WTI Leads the Way

It’s certainly been lively in the markets this week. Yesterday the dollar posted a fresh 2019 high versus the EUR as further evidence emerged that the German manufacturing economy simply isn’t recovering. However, those dollar gains were actually very short lived because later in the session the latest US PMI numbers were surprisingly weak too- more on the dollar in a minute.

On Wednesday WTI oil started to fall back, from highs around $63.75 on Monday, closer to $60 a barrel by the close that day. This move lower was extended again yesterday and the near 10% drop, from the highs this week, to as low as $57.33 yesterday afternoon was well in advance of any moves seen the equity markets. Naturally, and eventually those equity markets did play catch up, as the S+P dropped back close to 2800 yesterday.

It is often hard to fathom which of these two, still closely correlated markets, leads the other. However, this week it’s clear that WTI has been the front runner and with that in mind let me once again share with you a comparison chart of the two.

The green line on this chart denotes the price of the S+P 500 and the white line is the price of WTI. I have also drawn on here the 200dma (daily moving average) for WTI (at $60.40) and that’s denoted by the yellow line. The WTI close below this yellow line yesterday was not a technically positive indicator. So, with that in mind perhaps its worth mentioning that a similar moving average on the S+P would come in nowat 2776. Consequently, a daily close below that level lookslike something to pay close attention to as well.

Turning back to the dollar, where the USD Index posted a fresh 2019 high yesterday at 98.37. That was just above its previous 98.33 high set in April. However, because of thatmuch weaker than expected US PMI data yesterday, the US currency fell back sharply into the close, posting a technically negative outside day reversal in the process. The other impact of that surprisingly weak US economic data is the impact it had on US yields which tumbled around 10bp in the 10years following fresh concern surrounding the prospects of a US recession.

Understandably, that move was also replicated on the EURUSD which did post, what was actually a fresh 2year low yesterday afternoon, at 1.1107, but then rebounded to end the session at 1.1181- a level it’s not far off from as I write this morning. Those early session gains for the USD were of course partly driven by the GBPUSD which traded to as low as 1.2606 yesterday morning. The price is higher this morning, but not yet significantly so and that’s largely due to a further push lower in the GBPEUR. If you look at a chart of that this morning too you can see how this has dropped off a cliff in recent sessions.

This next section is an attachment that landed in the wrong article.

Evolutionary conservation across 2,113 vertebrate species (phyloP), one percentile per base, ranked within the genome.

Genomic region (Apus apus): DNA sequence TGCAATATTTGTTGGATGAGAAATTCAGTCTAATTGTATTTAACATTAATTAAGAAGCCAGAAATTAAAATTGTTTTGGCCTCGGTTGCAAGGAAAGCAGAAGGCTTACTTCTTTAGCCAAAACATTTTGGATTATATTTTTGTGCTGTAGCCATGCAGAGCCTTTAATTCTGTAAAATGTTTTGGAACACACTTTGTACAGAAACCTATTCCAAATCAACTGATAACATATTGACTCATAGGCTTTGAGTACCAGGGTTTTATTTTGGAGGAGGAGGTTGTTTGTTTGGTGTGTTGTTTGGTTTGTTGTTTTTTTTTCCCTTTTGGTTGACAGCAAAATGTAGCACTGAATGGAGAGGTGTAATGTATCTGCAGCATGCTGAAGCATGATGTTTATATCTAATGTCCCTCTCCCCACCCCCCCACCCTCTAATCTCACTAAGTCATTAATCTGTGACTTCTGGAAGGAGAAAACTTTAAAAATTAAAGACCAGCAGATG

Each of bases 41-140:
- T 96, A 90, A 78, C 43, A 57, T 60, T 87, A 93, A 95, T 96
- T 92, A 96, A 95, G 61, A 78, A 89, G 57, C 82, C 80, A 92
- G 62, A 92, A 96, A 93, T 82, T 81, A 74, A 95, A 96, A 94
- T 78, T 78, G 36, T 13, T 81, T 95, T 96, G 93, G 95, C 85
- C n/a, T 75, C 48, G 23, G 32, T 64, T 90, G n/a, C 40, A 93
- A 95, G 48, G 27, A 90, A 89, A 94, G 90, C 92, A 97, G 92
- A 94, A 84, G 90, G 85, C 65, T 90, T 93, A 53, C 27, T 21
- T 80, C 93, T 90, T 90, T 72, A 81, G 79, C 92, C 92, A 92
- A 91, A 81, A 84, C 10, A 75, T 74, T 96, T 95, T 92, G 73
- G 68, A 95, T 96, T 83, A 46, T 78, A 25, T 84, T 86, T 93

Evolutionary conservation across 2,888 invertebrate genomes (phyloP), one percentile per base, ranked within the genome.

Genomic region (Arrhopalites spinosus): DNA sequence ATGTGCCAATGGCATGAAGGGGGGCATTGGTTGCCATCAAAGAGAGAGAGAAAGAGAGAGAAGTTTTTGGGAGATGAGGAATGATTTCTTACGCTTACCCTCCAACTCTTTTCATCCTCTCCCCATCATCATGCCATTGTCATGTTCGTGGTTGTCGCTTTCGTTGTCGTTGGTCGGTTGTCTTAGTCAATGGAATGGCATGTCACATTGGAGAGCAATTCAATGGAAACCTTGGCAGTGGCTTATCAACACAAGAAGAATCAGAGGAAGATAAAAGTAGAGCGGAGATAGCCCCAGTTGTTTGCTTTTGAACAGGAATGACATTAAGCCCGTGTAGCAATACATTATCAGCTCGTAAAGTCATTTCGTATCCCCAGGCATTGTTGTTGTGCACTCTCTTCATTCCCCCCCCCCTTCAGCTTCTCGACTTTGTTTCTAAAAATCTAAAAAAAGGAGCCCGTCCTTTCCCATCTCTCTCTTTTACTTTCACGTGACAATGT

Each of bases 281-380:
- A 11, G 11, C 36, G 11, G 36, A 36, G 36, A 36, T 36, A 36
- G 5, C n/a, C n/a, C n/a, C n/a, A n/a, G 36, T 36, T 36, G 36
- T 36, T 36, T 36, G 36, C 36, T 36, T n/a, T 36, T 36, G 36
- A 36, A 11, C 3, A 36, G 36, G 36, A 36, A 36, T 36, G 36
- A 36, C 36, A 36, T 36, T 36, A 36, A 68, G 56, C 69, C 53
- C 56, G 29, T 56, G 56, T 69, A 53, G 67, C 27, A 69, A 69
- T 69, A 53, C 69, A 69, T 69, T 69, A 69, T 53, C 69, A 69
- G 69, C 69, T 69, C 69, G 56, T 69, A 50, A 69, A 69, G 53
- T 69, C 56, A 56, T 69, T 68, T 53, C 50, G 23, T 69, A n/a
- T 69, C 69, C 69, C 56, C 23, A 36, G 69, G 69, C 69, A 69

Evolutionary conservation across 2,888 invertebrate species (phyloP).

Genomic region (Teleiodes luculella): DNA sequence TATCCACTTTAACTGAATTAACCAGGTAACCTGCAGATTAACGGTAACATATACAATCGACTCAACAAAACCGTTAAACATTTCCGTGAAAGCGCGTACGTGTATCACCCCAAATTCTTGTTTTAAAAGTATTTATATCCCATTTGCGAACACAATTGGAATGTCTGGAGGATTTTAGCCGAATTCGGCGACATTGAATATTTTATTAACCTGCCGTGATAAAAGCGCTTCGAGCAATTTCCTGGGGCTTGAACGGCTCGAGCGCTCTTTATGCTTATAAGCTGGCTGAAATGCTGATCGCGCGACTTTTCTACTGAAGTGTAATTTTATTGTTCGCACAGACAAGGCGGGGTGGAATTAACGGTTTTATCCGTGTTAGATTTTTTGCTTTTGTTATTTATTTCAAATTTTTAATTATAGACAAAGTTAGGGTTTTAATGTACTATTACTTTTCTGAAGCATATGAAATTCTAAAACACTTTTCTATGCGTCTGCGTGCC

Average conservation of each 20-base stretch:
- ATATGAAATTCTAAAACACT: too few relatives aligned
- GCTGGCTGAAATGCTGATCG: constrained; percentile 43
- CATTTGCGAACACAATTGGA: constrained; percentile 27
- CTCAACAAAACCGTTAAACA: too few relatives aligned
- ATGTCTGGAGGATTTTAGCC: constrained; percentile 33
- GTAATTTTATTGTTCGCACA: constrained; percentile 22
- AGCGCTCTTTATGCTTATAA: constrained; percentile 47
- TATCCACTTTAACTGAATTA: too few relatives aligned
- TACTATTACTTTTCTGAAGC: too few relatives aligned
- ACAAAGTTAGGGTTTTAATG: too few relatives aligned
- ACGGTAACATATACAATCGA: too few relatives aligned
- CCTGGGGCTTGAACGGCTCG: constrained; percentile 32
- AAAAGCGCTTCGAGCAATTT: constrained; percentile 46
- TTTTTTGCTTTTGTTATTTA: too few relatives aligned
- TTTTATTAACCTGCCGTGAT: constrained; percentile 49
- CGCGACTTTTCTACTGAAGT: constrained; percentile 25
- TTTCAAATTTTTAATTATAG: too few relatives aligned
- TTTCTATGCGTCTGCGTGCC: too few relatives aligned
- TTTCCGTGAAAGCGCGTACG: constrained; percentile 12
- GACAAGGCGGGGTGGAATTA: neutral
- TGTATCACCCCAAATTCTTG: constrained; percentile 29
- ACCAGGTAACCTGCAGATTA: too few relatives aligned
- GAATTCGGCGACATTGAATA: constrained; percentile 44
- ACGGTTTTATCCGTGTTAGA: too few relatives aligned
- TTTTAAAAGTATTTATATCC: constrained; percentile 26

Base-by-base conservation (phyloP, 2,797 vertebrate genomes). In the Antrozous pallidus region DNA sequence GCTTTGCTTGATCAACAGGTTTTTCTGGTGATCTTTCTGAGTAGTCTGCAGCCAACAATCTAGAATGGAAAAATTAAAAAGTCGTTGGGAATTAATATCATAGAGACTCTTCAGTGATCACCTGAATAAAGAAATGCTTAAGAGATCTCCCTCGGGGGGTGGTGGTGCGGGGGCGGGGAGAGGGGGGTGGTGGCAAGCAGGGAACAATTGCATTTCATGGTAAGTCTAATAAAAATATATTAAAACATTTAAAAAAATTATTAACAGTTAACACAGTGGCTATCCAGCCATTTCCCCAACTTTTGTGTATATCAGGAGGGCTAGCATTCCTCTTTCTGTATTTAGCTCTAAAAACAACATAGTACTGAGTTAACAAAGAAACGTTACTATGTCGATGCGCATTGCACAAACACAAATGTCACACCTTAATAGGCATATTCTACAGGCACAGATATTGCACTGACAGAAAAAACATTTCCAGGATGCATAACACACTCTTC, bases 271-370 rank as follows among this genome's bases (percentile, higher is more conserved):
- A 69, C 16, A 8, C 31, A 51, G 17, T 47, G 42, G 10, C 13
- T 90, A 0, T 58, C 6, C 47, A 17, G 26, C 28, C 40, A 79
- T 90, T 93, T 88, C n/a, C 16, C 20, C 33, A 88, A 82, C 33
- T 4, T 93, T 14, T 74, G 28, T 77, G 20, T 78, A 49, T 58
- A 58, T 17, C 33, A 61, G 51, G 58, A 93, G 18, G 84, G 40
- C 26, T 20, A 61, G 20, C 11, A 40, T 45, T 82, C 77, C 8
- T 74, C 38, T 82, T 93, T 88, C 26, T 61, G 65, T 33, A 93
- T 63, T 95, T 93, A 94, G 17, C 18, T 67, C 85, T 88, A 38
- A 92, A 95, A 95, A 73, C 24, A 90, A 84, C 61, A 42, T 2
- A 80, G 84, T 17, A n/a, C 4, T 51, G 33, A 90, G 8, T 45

The close on this one yesterday at 1.1320 was clearly below its 200dma as defined by the yellow line you can see on this chart, currently at 1.1378. So far though, the price has remained above the 1.1300 level which does look to be providing a degree of support for the time being.

Of course the move lower in the GBP over the past 3 weeks is a total sea change, not just against the EUR, but versus the USD as well and naturally we can thank the political situation here for that. I think its fair to say that the prospect of a no deal Brexit looks like it has finally dawned on the marketswhere perhaps so many politicians are still in denial.

This appears to be in stark contrast in respect of how themarkets seem to be addressing the outlook for a US/China trade deal. Quite why this is so, I am not sure, but perhaps it’s just another case of hope outweighing reality and eventually the penny will drop? Personally, and from all I have seen most recently, there’s little evidence to suggest otherwise.

As I sign off here ahead of the latest UK retail sales data, the dollar is losing more ground with the EURUSD testing 1.12 and the GBPUSD moving, back closer to 1.27. Earlier this week, I noted again that certain reserve managers were continuing to soak up downside EURUSD flow and right now that clearly looks like it has had an impact, bearing in mind the rejection of multiyear lows yesterday and the subsequent rebound continuing again this morning.

Naturally, lower US yields aren’t helping the dollar much either right now and that’s perfectly understandable. However, trying to square that with the US equity markets looks out of line to me because if fresh concerns over the US economy are behind the dent in currency, then the very same shouldn’t have an opposite impact on the equity markets. It would surely be most odd if that were to continue?

That leads back to the headline today, because whilst many are still scratching around for reasons behind the sharp drop off in oil prices this week, it might be more than just US inventory build up that has that market rethinking the way forward. That’s because, as I already noted, Oil was in front of the pack this week. Hence, if its clues you’re after, then surelyone market to keep a very close eye on in the day’s and weeks ahead.

Important Economic Releases Due Today

24/05- 9.30am UK April Retail Sales Report

24/05- 1.30pm US April Durable Goods Orders